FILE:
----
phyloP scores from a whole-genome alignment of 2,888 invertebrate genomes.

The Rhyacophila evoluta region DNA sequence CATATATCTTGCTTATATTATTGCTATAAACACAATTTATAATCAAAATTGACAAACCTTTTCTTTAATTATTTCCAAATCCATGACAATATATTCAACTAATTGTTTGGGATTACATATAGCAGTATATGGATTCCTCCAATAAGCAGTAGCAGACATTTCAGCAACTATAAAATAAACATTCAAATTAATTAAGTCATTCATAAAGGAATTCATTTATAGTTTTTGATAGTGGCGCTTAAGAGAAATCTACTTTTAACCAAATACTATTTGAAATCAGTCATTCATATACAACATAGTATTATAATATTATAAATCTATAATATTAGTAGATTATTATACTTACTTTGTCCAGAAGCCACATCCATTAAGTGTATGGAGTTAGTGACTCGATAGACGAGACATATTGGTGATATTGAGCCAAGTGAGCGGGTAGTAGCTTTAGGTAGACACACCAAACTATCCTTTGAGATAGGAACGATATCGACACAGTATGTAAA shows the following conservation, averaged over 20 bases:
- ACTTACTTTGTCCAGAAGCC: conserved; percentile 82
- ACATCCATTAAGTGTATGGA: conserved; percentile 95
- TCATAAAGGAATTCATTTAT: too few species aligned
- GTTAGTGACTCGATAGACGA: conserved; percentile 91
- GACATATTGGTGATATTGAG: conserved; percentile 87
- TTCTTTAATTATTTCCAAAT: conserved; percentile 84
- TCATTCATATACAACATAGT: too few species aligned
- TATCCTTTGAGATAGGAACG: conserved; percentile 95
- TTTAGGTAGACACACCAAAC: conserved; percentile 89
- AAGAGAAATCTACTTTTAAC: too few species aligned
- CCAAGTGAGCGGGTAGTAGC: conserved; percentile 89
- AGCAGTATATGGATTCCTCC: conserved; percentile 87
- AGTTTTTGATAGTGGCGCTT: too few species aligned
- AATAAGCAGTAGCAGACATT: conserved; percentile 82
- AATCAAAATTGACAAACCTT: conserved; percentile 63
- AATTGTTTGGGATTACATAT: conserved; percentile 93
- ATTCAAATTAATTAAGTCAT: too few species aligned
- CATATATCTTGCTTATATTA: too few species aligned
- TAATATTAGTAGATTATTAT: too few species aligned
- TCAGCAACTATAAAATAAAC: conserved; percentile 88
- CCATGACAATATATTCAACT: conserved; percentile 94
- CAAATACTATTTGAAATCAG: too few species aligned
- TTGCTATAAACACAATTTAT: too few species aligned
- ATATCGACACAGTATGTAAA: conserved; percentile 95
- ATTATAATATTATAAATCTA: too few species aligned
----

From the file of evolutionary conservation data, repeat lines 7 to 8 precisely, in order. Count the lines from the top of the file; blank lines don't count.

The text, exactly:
- GACATATTGGTGATATTGAG: conserved; percentile 87
- TTCTTTAATTATTTCCAAAT: conserved; percentile 84